The first dedicated electronic fundraising platform to enable all Ethiopians across the globe to contribute financial support to the construction of the Grand Ethiopian Renaissance Dam (GERD) went operational last week.
Developed by Chapa S.C., a homegrown fintech company, MyGerd allows you to make credit and debit card donations.
The website, which is certified by the Ministry of Finance, National Bank, and the Diaspora Agency, ensures transparency by providing data including the identity of the donor and the amount of money donated, according to the information from the developers.
Because of the lack of a centralized online platform, contribution to the dam has not been easy for many Ethiopians whose geographical location does not allow them to give their resources physically, said Israel Goytom, Chief Technology Officer (CTO) at Chapa S.C.
For this reason, several GoFundMe accounts have been created, and some communities and individuals have had to travel hours to deliver their gifts to the construction of the dam. For Ethiopians living outside their country, the high cost of wire transfers has discouraged them from giving smaller amounts as their economic means allow, he added.
With support from Chapa S.C. and Zemen Bank, the state-owned Ethiopian Electric Power (EEP) is the official project owner.
“Our purpose is to provide a platform that suits everyone’s needs and yields a trouble-free experience while they contribute to this staple national project.”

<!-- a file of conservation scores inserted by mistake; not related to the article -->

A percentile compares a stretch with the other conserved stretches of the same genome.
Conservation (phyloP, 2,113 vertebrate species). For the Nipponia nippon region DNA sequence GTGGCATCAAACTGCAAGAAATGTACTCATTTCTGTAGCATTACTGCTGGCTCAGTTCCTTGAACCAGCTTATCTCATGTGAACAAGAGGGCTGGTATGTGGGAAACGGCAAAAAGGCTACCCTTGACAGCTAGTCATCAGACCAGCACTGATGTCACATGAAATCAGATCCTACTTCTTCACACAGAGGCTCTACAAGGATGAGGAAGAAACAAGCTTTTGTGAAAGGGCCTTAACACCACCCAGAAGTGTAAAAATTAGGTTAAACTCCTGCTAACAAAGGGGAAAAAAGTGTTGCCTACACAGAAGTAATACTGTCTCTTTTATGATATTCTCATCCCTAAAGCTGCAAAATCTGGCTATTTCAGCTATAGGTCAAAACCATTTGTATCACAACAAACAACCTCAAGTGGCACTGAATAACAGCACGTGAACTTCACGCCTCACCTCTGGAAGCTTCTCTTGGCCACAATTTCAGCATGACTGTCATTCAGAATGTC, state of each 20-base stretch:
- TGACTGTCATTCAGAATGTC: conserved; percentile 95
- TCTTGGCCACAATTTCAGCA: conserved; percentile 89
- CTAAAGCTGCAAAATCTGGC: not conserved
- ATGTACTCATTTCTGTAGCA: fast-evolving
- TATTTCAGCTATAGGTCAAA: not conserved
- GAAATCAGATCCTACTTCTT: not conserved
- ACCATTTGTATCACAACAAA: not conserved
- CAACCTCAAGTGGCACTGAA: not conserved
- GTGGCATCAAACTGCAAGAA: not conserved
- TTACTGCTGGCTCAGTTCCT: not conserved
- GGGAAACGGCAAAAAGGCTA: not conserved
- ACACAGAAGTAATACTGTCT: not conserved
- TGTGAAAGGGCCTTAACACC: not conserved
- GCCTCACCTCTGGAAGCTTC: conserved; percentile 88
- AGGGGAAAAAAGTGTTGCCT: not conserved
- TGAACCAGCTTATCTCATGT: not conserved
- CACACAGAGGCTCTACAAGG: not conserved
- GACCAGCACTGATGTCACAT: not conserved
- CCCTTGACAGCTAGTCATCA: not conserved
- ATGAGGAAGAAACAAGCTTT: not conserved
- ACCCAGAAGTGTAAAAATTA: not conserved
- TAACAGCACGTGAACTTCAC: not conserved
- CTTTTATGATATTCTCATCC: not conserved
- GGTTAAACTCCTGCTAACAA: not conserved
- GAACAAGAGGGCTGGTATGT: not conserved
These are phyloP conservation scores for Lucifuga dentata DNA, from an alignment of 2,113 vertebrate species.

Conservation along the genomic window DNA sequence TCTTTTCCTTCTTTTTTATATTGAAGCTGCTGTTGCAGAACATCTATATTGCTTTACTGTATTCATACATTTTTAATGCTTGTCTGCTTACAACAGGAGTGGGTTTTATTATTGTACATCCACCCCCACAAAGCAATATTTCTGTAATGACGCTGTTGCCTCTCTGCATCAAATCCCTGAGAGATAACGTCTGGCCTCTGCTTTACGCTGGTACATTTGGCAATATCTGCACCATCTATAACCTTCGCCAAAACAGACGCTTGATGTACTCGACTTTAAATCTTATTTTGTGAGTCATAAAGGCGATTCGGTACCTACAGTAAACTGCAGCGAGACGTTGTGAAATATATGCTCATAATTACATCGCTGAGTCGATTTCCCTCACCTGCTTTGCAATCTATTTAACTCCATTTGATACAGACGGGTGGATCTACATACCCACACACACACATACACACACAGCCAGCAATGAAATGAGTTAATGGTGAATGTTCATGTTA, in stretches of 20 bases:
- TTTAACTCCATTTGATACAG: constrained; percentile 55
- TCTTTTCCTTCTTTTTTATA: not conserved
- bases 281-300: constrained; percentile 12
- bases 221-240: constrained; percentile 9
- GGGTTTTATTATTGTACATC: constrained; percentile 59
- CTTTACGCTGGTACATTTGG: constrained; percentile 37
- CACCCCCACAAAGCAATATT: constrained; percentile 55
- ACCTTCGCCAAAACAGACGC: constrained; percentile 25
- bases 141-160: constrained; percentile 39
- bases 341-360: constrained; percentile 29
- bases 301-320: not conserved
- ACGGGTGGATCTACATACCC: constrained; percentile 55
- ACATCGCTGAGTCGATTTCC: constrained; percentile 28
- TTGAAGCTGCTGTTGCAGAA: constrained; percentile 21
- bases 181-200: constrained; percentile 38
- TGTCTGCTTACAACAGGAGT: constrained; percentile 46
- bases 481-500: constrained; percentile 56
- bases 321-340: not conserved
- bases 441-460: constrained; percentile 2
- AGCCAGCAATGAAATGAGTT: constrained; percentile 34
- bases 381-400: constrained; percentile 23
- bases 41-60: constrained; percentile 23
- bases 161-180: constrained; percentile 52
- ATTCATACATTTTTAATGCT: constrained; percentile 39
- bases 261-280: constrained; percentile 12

Since the launch of the website in support of the Grand Ethiopian Renaissance Dam, nearly 100 thousand USD has been collected from about 727 donors in the diaspora.
“Chapa is incredibly pleased to witness the warm reception the MyGerd Platform has received,” said Israel.
“It is an honor for Chapa to have been given the chance to assist Ethiopians around the globe to contribute to this staple project by providing an efficient platform,” the company wrote on Twitter.
Every penny collected through this platform would also be transparently displayed on this website, even by geographical region and by community campaigns.
The platform has also been reviewed and cleared for cybersecurity by the Information Network Security Agency, contributing to GERD. Similarly, Zemen Bank has agreed to cover the full cost of international money transfer so that 100 percent of the gifts from Ethiopians go to the construction of the dam.
In 2001, when Ethiopia started the construction of the dam, Egypt and Sudan blamed the dam project for reducing their water share in the downstream countries.
Over the years millions of Ethiopians are contributing to the dam's construction, which is approaching its finishing line, with more than 80 percent completed.